Dying brown leather black.. results?

Discussion in 'Tack & Equipment' started by hannathefoxx, Apr 21, 2017.

  1. hannathefoxx

    hannathefoxx Full Member

    Feb 24, 2015
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    So a while back I bit the bullet and purchased my dream Reins. The Nunn Finer soft grip rubber reins in the purple because they were discontinuing that color and it just so happened to be our eventing color and I had been drooling over them for a year. But my one problem is that since I've bought them we've switched back to a black jumping saddle, going as far as having it custom adjusted and fit to him so I'm not planning on getting rid of it any time soon(it's a Kieffer and I'm in love). So this poses my question, does dying leather black effect the quality/softness at all? Should I just keep them the way they are and miss match all my black tack with some purple reins?(ew in my opinion) and if I do dye them how is the best way to avoid getting the dye on the purple rubber part? Thanks in advance!!
  2. SoutherngirlBR

    SoutherngirlBR Full Member

    Jul 29, 2015
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    Of course you can dye them darker I would suggest using Fiebings saddle oil since it will darken leather. Use that a few times over a course of a week to let them dry in between uses and your reins should be 90% darker by the end. I use it to darken light pieces of my saddle that the people before me who had the saddle didn't touch with any type of oil so it's very dry. To keep it from getting on the rubber just use some duct tape on the edge where the rubber and leather meet. I would not use leather dye since that's mainly for leather that hasn't been dyed yet. Stick with dark saddle oil and it will have the best result.(y)
  3. txgray

    txgray Senior Member

    Feb 22, 2008
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    It's actually very easy to dye leather if you have the right stuff. I've re-dyed saddles, boots, and a girth before and they all came out great. You'll need deglazer to remove the top coat from the leather, then you'll need leather dye, then you'll need something to reseal it, either resolene or tan-kote. I'd use resolene for reins, personally. This should be very easy to do.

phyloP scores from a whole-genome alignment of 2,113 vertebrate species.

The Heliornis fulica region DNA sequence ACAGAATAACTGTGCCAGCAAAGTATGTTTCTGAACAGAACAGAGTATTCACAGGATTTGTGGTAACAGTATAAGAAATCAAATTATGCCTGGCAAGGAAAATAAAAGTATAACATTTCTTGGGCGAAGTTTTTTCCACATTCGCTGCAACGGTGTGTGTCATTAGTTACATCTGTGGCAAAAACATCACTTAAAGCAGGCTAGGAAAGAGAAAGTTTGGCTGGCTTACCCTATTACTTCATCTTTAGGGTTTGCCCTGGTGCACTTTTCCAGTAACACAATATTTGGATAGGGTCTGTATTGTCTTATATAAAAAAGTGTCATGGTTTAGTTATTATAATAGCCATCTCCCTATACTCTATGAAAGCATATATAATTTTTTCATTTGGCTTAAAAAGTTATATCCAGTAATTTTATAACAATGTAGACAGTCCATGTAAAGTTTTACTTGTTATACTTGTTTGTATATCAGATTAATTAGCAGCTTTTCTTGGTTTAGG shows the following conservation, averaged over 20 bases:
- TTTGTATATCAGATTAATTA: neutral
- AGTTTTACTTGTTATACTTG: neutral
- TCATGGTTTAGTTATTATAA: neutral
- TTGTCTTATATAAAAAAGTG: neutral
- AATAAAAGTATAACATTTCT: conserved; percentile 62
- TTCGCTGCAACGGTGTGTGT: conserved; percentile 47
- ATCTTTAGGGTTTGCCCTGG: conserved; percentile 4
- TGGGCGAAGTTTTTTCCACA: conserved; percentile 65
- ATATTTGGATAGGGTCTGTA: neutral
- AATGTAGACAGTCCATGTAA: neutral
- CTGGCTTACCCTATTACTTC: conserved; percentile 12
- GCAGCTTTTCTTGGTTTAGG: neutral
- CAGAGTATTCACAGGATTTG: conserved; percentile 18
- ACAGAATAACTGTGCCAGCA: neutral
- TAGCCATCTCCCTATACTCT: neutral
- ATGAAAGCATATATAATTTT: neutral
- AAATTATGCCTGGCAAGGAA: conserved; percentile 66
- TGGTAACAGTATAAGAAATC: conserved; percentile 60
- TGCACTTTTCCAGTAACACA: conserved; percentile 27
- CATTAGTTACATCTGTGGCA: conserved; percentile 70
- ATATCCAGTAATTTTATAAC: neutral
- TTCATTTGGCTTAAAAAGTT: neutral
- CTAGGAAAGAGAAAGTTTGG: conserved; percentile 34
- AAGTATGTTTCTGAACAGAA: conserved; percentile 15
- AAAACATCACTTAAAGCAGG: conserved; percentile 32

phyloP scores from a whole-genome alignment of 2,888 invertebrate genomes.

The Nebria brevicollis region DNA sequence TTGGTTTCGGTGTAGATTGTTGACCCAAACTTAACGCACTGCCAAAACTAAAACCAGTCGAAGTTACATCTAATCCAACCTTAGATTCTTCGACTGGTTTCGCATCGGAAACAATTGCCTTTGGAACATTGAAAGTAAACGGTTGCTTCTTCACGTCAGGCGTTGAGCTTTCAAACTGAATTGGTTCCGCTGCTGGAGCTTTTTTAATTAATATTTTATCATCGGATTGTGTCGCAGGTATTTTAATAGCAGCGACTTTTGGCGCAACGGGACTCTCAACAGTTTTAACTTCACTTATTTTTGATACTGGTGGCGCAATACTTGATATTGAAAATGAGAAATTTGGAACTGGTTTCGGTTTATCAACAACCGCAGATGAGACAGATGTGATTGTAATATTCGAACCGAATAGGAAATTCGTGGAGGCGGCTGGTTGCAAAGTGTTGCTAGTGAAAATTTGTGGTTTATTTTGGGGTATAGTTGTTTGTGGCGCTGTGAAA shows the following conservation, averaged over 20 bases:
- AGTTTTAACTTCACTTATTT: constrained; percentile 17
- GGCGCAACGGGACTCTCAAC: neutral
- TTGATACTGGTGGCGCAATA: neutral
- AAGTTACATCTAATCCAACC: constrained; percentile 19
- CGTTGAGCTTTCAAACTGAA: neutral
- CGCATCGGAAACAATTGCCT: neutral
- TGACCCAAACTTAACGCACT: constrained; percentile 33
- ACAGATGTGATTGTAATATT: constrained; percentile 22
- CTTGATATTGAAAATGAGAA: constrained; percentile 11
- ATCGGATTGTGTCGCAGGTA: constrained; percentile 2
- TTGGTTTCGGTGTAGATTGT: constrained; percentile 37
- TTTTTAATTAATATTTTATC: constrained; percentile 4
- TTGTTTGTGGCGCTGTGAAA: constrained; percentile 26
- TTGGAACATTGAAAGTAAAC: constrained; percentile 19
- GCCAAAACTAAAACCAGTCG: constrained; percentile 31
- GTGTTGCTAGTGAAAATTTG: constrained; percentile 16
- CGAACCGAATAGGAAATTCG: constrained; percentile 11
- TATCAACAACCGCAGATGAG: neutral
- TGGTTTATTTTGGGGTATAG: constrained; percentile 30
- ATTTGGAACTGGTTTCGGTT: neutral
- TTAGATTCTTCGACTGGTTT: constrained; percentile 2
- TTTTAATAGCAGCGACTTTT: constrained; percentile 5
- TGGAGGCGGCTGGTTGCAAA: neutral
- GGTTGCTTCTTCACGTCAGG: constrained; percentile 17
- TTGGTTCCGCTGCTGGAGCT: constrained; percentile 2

I did a step by step when I re-dyed my first saddle. DIY: Dyeing a saddle

    Basic premise is the same, just actually much more simple for reins. I'd just cover the ends of the rubber with painter's tape and take some extra care in those areas. I have the same reins so I'm familiar with the leather - it should take the dye well once you deglaze it. Otherwise, should be a quick and easy project. Wear gloves. ;)
    mooselady and hannathefoxx like this.
  4. aFlamingAngel

    aFlamingAngel Senior Member

    Nov 29, 2012
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    use TX Grey's method. Simple, but take your time. I just redyed my faded County saddle and it looks BRAND SPANKING NEW. So worth the time and effort! Make sure to seal the leather really well :)

    edited to add: I use ammonia to deglaze, you can find it at the grocery or dollar store.
  5. secuono

    secuono Senior Member

    Feb 10, 2011
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    I used the rust & vinegar method, worked great. There was a section on an old headstall that was reddish and treated w/something, that part darkened only, didn't turn black. But the old reins I had are now black.
    I believe I posted a thread about it somewhere, possibly on here.
  6. unicornleather

    unicornleather Full Member

    Mar 31, 2013
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  7. Nu5ha

    Nu5ha Senior Member

    May 23, 2015
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    Ohhhh this is interesting I would really love to do my dressage saddle from brown to black

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